Vast majority of ALANA students have qualms with the embattled leader
Senior Dominick Recckio, the president of the Ithaca College Student Government Association, announced Nov. 30 that 2,695 students voted no confidence in President Tom Rochon, amounting to 71.75 percent of students who responded to the SGA’s no confidence vote.
Just 27 percent — 1,019 students — responded with votes of confidence in Rochon.
Out of the 6,907 students who received the link to the no confidence vote, 3,756 students voted in the 26-day voting period — over half of the student body.
The vote occurred following a semester of upheaval and student protests, spearheaded by the group POC at IC — which stands for people of color at Ithaca College — regarding the racial climate at the college and incidents of alleged racial bias. POC at IC has demanded that Rochon resign following a series of racially charged events the group feels Rochon handled poorly. These incidents include controversial remarks made by Public Safety officers at the college, an AEPi party with a “preps and crooks” theme that many students found racially insensitive and racially charged remarks from two alumni who referred to a woman of color and alumna of the college as “the savage” at a meeting that was meant to “reimagine” what the college could look like.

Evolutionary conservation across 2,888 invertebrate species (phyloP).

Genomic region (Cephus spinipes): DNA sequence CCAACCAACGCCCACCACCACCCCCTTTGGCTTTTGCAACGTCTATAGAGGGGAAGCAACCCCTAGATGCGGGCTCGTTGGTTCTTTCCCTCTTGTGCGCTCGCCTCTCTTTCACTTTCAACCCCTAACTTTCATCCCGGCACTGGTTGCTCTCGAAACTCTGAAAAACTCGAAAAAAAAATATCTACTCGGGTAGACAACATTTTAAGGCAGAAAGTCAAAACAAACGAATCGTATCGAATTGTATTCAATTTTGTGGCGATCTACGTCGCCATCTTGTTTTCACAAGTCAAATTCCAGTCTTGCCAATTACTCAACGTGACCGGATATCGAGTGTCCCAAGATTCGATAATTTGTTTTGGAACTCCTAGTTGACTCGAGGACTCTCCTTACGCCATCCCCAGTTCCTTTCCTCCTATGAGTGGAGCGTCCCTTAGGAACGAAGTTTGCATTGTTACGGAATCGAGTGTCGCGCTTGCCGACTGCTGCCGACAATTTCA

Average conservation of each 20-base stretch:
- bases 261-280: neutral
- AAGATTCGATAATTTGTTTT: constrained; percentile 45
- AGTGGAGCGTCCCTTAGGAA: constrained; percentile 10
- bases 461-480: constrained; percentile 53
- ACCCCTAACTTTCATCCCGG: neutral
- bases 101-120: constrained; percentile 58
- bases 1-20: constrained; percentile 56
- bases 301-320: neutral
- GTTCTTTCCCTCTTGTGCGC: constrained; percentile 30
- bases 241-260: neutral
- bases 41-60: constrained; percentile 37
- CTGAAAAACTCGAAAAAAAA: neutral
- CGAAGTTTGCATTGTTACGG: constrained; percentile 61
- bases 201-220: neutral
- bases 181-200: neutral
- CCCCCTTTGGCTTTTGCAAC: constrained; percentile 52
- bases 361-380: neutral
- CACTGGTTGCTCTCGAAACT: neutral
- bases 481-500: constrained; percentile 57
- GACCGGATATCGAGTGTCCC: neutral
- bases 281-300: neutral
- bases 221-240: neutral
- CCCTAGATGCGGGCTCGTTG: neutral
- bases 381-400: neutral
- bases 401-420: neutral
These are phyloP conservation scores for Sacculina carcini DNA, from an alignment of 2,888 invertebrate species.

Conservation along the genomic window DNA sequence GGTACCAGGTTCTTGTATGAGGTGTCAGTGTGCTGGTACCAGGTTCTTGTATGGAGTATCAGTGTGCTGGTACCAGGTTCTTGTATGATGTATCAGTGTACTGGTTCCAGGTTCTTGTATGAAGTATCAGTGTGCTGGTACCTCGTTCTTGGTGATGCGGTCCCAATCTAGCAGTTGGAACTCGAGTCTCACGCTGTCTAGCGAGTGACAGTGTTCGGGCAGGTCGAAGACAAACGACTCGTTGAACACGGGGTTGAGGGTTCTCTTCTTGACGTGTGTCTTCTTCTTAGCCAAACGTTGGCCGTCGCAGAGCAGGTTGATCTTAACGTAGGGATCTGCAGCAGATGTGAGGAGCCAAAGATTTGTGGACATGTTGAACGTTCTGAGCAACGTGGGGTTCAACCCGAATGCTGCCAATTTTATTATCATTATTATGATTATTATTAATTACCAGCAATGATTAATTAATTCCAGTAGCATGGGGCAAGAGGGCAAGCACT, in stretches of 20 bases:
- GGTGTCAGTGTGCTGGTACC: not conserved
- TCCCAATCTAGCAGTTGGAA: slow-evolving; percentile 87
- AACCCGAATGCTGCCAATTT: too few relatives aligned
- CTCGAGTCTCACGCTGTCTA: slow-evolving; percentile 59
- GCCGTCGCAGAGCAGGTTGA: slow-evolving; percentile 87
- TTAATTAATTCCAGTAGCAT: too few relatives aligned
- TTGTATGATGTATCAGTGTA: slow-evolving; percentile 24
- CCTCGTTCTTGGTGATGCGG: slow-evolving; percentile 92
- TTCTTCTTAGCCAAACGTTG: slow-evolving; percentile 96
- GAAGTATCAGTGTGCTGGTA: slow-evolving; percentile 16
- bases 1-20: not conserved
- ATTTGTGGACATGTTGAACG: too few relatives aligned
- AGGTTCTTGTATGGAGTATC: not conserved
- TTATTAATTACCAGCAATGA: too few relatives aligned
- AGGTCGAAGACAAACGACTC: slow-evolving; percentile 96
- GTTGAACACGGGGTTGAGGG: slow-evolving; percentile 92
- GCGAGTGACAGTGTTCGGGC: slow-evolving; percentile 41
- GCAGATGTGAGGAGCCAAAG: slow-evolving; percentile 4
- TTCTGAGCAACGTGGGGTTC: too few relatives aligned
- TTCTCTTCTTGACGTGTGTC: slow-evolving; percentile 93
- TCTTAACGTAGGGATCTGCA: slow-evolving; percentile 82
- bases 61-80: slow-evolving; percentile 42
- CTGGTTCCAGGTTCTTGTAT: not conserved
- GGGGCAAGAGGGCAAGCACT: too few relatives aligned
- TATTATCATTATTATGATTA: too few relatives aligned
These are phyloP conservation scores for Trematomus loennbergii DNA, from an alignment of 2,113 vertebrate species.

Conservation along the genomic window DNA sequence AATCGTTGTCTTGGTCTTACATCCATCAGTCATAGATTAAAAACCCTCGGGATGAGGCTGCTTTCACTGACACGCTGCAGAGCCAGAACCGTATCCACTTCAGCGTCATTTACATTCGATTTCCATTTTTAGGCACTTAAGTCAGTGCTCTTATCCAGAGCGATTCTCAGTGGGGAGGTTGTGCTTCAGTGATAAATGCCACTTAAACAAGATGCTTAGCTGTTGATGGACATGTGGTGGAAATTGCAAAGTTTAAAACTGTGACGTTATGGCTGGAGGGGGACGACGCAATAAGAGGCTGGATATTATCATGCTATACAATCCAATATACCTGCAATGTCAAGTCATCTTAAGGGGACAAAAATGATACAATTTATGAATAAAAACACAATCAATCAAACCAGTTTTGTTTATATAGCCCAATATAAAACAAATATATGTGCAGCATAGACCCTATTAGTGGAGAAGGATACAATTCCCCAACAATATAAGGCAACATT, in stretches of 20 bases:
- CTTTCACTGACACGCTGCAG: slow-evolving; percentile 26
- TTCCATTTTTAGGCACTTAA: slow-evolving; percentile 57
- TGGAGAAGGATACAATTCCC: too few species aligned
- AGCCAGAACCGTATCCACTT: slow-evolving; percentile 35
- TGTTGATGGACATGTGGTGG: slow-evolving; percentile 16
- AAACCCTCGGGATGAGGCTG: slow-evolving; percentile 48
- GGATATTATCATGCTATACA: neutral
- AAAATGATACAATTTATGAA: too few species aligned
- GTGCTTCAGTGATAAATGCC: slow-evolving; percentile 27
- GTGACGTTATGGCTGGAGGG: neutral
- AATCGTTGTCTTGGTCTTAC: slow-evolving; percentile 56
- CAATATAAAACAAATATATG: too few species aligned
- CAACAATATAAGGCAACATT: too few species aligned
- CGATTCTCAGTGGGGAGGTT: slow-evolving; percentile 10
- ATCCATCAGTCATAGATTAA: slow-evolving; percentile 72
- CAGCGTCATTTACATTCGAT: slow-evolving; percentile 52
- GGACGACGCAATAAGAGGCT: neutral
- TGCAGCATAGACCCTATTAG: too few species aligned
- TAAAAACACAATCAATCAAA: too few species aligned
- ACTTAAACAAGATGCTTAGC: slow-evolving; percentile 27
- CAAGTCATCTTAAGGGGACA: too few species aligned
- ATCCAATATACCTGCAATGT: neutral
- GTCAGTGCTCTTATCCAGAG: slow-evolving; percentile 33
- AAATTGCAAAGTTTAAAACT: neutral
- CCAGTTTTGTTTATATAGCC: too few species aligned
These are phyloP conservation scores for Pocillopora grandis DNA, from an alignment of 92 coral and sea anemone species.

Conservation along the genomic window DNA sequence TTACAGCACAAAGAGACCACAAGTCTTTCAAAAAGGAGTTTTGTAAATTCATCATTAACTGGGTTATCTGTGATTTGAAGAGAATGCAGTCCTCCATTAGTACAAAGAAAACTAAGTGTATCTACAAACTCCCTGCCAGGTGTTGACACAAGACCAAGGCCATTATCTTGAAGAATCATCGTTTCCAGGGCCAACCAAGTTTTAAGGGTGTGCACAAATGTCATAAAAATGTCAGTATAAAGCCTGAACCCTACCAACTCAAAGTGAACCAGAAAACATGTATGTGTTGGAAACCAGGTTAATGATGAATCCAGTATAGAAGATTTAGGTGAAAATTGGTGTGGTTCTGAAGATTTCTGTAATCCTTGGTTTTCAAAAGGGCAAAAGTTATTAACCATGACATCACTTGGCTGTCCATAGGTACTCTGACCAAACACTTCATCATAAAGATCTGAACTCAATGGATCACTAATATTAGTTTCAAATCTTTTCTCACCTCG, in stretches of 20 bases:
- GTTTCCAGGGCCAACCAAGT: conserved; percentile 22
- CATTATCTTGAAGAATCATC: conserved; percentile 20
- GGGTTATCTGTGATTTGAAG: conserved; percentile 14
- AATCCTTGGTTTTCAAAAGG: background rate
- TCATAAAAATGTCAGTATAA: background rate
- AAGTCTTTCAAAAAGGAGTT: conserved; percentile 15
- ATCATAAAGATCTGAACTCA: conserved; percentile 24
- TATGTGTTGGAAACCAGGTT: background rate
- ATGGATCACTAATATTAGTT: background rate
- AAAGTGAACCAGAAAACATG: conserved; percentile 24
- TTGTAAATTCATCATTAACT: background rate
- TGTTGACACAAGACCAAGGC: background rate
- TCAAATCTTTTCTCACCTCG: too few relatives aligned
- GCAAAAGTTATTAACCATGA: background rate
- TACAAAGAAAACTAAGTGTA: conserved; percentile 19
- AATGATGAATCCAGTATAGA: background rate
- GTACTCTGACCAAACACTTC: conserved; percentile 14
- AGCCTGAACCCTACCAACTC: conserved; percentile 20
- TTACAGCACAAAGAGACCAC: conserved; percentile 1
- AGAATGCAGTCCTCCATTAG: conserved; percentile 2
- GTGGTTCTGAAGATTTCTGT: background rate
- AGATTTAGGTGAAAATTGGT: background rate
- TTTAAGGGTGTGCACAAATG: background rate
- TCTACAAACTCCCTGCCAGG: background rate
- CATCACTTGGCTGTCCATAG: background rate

Since then, additional issues of shared governance, a lack of inclusivity and a perceived top-down, dictatorial leadership approach from Rochon have also become issues brought up by students, faculty and alumni of the college.
The results of the no confidence vote were broken down by gender, race, as well as school within the college.
Recckio stressed the importance of the votes of African, Latino, Asian and Native American students at the college.
Out of the ALANA students on campus who voted, 86.83 percent voted no confidence in Rochon.
Within the specific segments of the ALANA community, 93.42 percent of the African American student respondents voted no confidence in Rochon, with 83.82 percent of Latin American students, 85 percent of Asian Americans students and 100 percent of Native American students also voting no confidence.
Out of white students who responded, 67.71 percent voted no confidence in Rochon.